Are UK and Australian Anime DVDs & BDs Any Different?

by Justin Sevakis,

Vanessa asks:

With the help of my region free blu ray player and easy internet shopping, I am excited to find anime series, not available in the US, come out in the UK or Australian markets. However, what is available overseas isn't much different from America. What is really no fun is they even have the American dub when one is included. I thought back in the VHS days the UK dubbed their own stuff. Are there business ties between English speaking countries or is this the easy way to go if a dub was already made? As a little test, I got the UK release of Ghibli's Tales From Earthsea knowing they got it way before America did, hoping for a British accented dub. The voices were surprisingly neutral, the way, it seems, American anime dubs are consistently achieving more than ever. Is this done purposely for use in various markets? Maybe I haven't noticed this is how voice acting generally works.

It's not just the dubs! Sometimes the entire discs themselves are the same! Cooperation between anime publishers in the US and the UK and Australia goes back decades. It's not uncommon for, say, UK publishers to pay the American company to just take their existing discs, swap out the logos, change the region code and maybe some previews for other shows, and send the disc to another replication plant in a different part of the world. I've personally made discs that will play in both regions, and whose logo you see changes depending on what region Blu-ray player you play it on. The packaging is different, but the menus, the video, the audio, the subtitles and usually the special features are the same.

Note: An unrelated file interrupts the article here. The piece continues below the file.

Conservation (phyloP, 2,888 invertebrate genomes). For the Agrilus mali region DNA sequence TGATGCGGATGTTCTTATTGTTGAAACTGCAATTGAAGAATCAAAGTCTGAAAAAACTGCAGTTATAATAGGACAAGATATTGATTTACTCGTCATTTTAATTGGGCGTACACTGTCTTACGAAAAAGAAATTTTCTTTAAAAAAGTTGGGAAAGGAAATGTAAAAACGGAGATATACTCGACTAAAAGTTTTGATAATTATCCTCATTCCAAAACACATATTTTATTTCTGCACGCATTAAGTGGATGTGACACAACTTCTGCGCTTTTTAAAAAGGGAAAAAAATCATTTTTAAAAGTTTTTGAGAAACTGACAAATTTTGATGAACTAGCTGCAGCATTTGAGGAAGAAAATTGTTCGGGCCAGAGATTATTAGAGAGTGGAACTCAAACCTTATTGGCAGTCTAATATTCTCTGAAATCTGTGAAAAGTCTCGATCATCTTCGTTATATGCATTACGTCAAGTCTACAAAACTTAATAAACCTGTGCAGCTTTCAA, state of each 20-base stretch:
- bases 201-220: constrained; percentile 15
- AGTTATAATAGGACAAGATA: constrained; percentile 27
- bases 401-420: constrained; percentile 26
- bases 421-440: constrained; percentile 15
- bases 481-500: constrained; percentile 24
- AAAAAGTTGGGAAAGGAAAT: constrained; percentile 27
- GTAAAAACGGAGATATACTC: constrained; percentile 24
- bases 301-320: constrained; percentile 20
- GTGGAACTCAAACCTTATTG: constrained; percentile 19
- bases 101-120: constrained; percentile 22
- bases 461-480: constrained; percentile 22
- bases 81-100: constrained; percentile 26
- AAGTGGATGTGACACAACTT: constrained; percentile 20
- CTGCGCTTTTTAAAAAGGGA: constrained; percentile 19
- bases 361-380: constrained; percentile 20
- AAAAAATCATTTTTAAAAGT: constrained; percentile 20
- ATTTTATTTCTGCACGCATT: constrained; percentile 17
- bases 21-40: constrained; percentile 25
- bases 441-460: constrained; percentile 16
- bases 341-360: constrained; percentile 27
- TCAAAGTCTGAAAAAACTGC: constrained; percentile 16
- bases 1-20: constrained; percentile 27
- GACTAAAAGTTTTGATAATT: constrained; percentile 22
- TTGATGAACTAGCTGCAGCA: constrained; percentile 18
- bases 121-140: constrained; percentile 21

The UK used to produce a lot more of its own dubs, back in the VHS era, but even then the same dubs mostly got released on both continents. Central Park Media released most of Manga UK's dubs in the US -- ones like Project A-ko, Dominion Tank Police, Venus Wars, and others, and in exchange would chip in for the cost of making the dub. In fact, they only stopped doing that when Manga Entertainment opened an American division and became a competitor. Manga UK usually re-used existing dubs from Streamline Pictures.

These days very few dubs are produced for the UK market, and even fewer are actually produced there. Unlike in the VHS era, the dubbed versions automatically become property of the Japanese rights holder, and so with the licensor's help, a dub can get re-used in another country as soon as it's made. UK publishers such as Manga UK, All The Anime and MVM regularly re-use dubs and DVD/Blu-ray authoring from everyone from Funimation and Viz to Aniplex of America and NIS America. There's really no point in dubbing things twice. Sometimes they work directly with the American publisher and chip in for the costs. Other times, the licensor has to step in and provide it to them.

That said, there are more than a handful of occasions where different dubs were produced for different markets for various reasons, usually just because a deal couldn't be worked out, or the parties involved weren't interested. Oftentimes those alternate dubs never even made it onto DVD, but many have. These are fun to hunt down and obtain. The UK has a dub of Millennium Actress that never got released Stateside, for example (although it's terrible). There are two different dubs of The Secret Life of Arietty, Battle Angel, Bubblegum Crash, Ghost in the Shell 2: Innocence, A.D. Police Files and many old and obscure OVAs like Zeguy, Detonator Orgun and Hades Project Zeorymer. Sometimes new re-releases dig up those old dubs, but many are no longer easy to get. Others are easily available as import DVDs.

For years Mike Toole and I made a hobby of trying to collect all of these obscure UK dubs, and while occasionally we ended up with something really good or unique, most of those UK-only dubs kind of stunk, like the producers knew that their work would only be seen locally and weren't trying very hard. Still, it was a fun hobby, and lord knows Mike got his use out of them for convention panels. If you have some extra money to spend, I can think of worse nerdy things to spend your time collecting.

Got questions for me? Send them in! The e-mail address, as always, is answerman (at!)

Justin Sevakis is the founder of Anime News Network, and owner of the video production company MediaOCD. You can follow him on Twitter at @worldofcrap.

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